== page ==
The first documentation of the existence of Denisova hominins has been revealed in a Tibetan cave. The evidence is a mandible aging 160 decades ago.

Discovery of the Fossil

The existence of the species was in great debate due to lack of proof. A monk found the first lower jaw bone in a cave in Gansu Province and gave the piece to a researcher. They began studying the structure but could not determine the exact human subspecies resembling it.

After three decades, Tibet and Chinese researchers started working together to uncover the Denisovans. Surprisingly, another group in Russia conducted DNA analysis in a finger bone they dug. They reported that the sequence was not from the previously known human species.

All three teams worked together to study each other’s sample. They were able to date the bone as far as the Middle Pleistocene era from the chemical crust of the jaw. With limited protein samples present in the molar of the fossil, they were able to predict the DNA sequence of the hominins. The best match they’ve concluded is the Denisovans. Sadly, they cannot extract the DNA structure from the mandible, but this is the best they can show.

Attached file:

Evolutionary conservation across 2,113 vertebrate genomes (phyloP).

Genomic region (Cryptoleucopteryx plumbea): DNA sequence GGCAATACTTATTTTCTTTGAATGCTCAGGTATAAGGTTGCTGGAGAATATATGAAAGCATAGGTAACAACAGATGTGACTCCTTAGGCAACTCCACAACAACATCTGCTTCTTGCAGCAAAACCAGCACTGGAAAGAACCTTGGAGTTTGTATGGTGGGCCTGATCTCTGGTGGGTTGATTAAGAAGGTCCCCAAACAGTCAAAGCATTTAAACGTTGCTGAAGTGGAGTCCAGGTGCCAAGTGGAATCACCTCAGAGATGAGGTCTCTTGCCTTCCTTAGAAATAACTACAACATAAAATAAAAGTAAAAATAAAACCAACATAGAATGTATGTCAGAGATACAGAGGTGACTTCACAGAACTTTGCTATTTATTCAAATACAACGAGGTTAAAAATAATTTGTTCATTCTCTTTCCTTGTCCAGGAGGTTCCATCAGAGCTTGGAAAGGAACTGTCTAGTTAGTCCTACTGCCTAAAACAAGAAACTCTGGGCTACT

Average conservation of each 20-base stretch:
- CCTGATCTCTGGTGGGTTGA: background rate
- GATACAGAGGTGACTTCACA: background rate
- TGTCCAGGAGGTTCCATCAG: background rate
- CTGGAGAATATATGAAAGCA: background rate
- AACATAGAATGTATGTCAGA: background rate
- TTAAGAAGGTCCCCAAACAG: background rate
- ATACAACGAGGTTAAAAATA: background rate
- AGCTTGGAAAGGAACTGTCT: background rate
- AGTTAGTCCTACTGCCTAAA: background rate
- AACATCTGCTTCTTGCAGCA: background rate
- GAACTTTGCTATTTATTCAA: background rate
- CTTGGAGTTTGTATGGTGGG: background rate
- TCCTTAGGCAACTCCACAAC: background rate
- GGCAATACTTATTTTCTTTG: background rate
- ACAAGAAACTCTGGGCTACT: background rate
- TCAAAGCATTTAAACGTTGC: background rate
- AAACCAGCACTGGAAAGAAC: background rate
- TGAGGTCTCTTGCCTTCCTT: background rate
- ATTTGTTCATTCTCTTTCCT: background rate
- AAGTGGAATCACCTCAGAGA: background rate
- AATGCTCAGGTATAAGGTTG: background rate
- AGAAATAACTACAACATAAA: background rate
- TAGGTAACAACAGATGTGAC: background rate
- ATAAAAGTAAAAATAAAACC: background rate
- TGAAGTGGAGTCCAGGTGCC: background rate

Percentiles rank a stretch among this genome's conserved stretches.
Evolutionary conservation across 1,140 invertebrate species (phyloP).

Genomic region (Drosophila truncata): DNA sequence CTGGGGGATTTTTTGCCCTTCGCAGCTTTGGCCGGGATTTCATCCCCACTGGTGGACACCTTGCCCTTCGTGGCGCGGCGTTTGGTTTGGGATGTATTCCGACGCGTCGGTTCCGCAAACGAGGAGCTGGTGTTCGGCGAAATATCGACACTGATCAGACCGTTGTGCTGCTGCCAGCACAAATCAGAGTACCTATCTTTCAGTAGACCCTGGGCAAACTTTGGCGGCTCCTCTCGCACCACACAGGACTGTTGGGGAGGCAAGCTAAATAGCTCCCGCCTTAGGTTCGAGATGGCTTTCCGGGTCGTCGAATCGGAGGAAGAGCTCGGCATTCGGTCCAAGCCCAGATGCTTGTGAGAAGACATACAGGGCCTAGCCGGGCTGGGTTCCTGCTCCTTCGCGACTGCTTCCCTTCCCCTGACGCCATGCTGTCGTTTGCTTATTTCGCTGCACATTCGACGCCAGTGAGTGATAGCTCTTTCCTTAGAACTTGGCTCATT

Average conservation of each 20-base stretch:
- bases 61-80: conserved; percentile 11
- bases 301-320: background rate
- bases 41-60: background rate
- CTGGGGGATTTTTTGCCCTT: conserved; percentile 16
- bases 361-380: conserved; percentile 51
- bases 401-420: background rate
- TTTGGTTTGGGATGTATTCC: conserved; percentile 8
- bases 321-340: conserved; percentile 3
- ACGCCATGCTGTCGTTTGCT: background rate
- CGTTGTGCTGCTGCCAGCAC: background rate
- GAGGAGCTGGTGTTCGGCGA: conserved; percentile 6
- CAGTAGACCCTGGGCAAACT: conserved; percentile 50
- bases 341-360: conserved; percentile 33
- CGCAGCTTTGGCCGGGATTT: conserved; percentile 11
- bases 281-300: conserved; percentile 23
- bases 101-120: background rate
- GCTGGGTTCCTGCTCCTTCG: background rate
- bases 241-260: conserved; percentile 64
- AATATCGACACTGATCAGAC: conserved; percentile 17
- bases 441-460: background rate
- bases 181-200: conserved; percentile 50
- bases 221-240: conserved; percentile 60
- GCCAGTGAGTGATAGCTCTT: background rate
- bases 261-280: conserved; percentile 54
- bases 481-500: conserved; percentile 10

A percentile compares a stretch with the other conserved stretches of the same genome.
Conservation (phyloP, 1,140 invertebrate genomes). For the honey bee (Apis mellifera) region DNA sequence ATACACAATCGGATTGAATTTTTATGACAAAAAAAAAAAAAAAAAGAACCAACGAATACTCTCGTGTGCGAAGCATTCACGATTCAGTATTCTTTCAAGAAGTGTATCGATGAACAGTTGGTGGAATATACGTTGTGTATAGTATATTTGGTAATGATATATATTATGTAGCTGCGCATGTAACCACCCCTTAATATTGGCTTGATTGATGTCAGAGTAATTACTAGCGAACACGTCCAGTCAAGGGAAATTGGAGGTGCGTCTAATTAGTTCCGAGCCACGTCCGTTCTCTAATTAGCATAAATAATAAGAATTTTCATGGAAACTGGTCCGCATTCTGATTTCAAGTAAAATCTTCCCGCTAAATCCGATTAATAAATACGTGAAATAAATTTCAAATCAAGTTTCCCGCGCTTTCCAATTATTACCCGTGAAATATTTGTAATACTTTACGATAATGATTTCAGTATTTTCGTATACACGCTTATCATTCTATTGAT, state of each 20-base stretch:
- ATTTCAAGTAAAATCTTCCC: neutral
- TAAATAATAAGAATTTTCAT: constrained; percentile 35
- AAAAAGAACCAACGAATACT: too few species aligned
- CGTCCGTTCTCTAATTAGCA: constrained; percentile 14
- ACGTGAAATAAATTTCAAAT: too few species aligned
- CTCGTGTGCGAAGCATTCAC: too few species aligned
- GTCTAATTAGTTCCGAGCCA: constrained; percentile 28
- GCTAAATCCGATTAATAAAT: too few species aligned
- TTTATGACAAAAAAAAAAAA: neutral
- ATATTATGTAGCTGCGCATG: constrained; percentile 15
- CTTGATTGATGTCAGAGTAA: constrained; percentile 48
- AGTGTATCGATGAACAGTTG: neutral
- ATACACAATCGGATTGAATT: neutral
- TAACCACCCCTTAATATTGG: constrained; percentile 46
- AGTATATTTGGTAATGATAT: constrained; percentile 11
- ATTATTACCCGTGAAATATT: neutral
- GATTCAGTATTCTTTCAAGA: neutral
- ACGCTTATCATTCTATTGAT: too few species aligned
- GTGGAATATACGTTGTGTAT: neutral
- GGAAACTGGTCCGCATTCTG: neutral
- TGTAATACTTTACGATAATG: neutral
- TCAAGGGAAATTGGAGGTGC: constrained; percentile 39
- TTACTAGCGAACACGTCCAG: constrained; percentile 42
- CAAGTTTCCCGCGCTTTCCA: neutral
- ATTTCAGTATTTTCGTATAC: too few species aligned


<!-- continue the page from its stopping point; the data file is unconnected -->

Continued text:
Other Information Known About Hominins

Other scientists working on the subspecies felt excited about this discovery. They seemed surprised that one was found more than 3,000 meters above the sea level. Though considering climate changes for the past 160,000 years, the plateau would be a tough place to live in, and it would be notably cold there.

Most of the studies are from Western countries, but recent studies from Asian researchers are gaining more attention. It is evident that there are at least three different historic group of people known in East Asia.

People have been trying to understand the missing link that makes up of the Pacific Islander’s trait of tolerating high altitudes. They were trying to find proof in the Denisova cave with no luck. It seems like a surprise that the fossils will show up in different areas of the world.